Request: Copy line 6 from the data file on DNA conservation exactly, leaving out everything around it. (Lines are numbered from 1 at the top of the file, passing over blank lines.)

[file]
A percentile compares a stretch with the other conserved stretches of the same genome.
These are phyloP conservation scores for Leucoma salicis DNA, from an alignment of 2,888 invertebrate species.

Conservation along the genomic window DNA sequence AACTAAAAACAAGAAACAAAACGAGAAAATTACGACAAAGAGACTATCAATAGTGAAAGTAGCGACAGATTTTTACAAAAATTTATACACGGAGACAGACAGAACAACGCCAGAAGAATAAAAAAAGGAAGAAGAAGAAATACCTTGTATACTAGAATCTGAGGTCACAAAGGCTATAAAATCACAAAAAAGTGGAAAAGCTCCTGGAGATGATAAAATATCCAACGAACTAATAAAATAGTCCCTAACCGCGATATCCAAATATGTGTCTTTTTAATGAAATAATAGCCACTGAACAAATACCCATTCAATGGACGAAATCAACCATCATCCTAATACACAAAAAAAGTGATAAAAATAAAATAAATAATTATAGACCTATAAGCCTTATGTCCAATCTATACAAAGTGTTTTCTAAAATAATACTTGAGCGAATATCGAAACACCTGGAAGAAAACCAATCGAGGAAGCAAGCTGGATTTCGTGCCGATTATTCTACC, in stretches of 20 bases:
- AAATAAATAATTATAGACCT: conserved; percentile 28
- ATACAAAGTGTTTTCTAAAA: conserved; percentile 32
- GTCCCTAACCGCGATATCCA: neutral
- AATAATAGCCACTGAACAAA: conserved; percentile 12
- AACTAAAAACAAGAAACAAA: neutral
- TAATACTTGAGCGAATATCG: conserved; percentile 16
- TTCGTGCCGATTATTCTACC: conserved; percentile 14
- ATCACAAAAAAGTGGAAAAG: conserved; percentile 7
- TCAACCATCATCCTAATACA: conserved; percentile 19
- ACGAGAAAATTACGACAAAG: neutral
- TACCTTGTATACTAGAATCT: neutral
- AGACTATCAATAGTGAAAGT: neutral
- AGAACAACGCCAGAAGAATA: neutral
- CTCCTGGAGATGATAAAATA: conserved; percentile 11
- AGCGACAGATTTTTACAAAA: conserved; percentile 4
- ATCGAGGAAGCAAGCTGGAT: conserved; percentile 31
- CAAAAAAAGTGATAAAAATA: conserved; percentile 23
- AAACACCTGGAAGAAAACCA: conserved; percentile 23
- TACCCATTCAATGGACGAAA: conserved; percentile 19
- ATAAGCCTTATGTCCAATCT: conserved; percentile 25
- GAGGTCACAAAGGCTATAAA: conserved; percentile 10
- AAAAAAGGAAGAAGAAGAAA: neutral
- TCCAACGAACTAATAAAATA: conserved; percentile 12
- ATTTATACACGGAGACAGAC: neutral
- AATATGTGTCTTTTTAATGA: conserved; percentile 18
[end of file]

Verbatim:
- GTCCCTAACCGCGATATCCA: neutral